Week of October 10, 2021

Go Ask Alice


“Down the Rabbit-Hole” is the first chapter in Lewis Carroll’s classic “Alice’s Adventures in Wonderland,” wherein Alice enters the surreal world via that bunny’s entrance. Since then, the term has become a metaphor for getting into something either bizarre or time-consuming and attention-intensive (like many internet travels are).


During a race with the Red Queen, the queen tells Alice that in Wonderland, “…it takes all the running you can do, to keep in the same place. If you want to get somewhere else, you must run at least twice as fast as that!” Notably, this idea has made its way into evolutionary biology with the “Red Queen Hypothesis.” If a predator species in a predator-prey relationship, for example, does not evolve to be fast or stealthy enough to catch its prey, it might starve and eventually go extinct, while the prey species must evolve to run faster or otherwise escape the predator or it may go extinct. The result is a continuing evolutionary “race” for both species.


The character in Wonderland commonly referred to as the Mad Hatter was not just a product of the author’s imagination. Exposure to mercury via the potent chemical mercury nitrate, widely used in making felt hats in Carroll’s time, often gave real-life hatmakers serious health problems, including tremors, hallucinations, psychosis and emotional disturbances. As a result, the term “mad as a hatter” was common, and “erethism,” or mercury poisoning which affects the entire central nervous system, is also called “mad hatter disease” or “mad hatter syndrome.”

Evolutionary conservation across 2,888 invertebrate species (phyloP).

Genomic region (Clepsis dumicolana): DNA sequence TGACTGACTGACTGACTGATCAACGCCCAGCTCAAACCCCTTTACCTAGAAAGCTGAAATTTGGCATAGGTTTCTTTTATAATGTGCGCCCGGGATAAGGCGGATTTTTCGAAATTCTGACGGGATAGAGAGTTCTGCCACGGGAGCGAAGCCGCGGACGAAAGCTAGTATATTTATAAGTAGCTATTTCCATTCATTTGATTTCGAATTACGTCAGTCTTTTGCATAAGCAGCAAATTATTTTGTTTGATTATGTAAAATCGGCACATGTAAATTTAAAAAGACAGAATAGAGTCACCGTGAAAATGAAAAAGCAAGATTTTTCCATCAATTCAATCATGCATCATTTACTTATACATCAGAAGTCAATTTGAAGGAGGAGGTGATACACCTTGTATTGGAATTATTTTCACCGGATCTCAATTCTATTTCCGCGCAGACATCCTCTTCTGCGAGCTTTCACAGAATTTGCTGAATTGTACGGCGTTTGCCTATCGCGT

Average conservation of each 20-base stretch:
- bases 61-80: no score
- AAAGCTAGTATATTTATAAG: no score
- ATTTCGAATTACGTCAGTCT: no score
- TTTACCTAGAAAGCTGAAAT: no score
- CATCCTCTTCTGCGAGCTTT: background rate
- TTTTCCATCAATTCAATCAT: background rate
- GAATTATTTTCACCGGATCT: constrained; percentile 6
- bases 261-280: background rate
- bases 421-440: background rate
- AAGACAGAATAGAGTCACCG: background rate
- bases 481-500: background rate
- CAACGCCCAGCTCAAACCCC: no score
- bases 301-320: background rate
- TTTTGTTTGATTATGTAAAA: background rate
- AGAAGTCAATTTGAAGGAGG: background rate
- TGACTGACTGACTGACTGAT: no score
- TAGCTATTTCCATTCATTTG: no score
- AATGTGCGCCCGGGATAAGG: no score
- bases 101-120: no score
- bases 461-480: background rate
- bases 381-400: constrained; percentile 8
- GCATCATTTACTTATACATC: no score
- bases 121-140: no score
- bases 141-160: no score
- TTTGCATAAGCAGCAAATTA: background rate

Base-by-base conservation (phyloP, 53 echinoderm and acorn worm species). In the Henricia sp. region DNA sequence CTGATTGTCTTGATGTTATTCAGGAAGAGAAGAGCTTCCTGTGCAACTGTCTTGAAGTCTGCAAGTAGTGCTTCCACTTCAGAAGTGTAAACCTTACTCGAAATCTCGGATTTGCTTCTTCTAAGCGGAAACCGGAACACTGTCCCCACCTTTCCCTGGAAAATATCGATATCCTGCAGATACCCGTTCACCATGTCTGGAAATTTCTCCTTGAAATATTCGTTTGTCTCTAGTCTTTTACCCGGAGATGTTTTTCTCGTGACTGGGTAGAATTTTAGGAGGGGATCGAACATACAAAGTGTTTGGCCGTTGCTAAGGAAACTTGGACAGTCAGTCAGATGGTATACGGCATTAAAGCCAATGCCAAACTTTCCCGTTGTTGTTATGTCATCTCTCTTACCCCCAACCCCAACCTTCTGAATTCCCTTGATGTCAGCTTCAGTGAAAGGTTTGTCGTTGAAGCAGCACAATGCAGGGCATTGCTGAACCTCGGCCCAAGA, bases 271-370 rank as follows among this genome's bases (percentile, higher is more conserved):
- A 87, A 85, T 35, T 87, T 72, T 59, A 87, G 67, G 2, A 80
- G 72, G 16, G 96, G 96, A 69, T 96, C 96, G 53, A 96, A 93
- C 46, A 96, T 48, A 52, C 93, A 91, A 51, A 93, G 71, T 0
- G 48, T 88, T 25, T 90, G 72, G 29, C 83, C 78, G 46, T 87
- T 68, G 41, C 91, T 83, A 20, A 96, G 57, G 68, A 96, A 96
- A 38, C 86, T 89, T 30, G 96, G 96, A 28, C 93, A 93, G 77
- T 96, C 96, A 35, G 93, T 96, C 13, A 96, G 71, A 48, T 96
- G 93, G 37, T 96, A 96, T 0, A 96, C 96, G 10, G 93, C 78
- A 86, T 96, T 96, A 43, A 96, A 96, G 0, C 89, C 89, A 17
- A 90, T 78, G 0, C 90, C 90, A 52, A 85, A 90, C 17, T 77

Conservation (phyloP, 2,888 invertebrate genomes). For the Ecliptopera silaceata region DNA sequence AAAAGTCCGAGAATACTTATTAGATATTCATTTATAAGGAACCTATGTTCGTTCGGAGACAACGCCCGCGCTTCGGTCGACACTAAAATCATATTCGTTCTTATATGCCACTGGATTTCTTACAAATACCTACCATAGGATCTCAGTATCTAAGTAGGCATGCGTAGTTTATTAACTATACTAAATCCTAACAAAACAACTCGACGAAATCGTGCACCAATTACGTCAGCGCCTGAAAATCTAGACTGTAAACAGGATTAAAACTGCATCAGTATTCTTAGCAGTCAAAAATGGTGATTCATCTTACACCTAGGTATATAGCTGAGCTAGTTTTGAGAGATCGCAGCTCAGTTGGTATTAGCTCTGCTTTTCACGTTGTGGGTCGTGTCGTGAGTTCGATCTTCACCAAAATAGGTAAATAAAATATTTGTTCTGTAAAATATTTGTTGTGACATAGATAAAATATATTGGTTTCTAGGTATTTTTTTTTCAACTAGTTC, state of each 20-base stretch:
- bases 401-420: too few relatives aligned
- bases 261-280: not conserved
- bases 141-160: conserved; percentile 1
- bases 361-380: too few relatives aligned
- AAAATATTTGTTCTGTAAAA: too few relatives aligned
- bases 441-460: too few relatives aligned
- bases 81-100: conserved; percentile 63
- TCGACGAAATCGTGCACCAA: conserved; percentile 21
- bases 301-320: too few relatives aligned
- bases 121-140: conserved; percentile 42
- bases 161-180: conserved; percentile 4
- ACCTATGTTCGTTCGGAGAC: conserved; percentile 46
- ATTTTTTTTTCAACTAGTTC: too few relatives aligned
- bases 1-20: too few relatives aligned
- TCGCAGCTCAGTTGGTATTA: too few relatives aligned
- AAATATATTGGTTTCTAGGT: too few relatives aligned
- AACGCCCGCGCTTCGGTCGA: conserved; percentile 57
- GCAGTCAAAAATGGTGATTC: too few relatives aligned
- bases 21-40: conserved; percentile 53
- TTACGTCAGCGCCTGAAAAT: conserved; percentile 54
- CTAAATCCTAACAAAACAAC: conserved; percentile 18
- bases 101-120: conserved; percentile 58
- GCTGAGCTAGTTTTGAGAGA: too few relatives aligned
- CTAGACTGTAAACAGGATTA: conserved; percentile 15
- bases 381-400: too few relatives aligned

There was a real-life Alice for whom the main character was named. Alice Liddell was the daughter of Oxford University’s then vice-chancellor. She was ten years old when she first heard Lewis Caroll tell the story on a boat ride and implored him to write it down.


Just as her “Eat me / Drink Me” experiences caused Alice to change size in both extremes, a particular migraine-related neurological syndrome later dubbed “Alice In Wonderland Syndrome” causes sufferers to experience different perceptions in the size of objects, and how large or small they feel in relation to them. Many have speculated that Lewis Carroll himself suffered from this, which inspired these size-perception themes throughout the book.


Lewis Carroll’s real name was Charles Lutwidge Dodgson, and he had a stutter, so he named the story’s Dodo bird for him, since he sometimes stuttered his last name as “Do-do-dodgson.”


The book was published as “Alice’s Adventures in Wonderland,” but previous working titles had been “Alice’s Adventures Under Ground,” “Alice’s Hour in Elf Land,” “Alice Among the Faires,” and “Alice Among the Goblins.”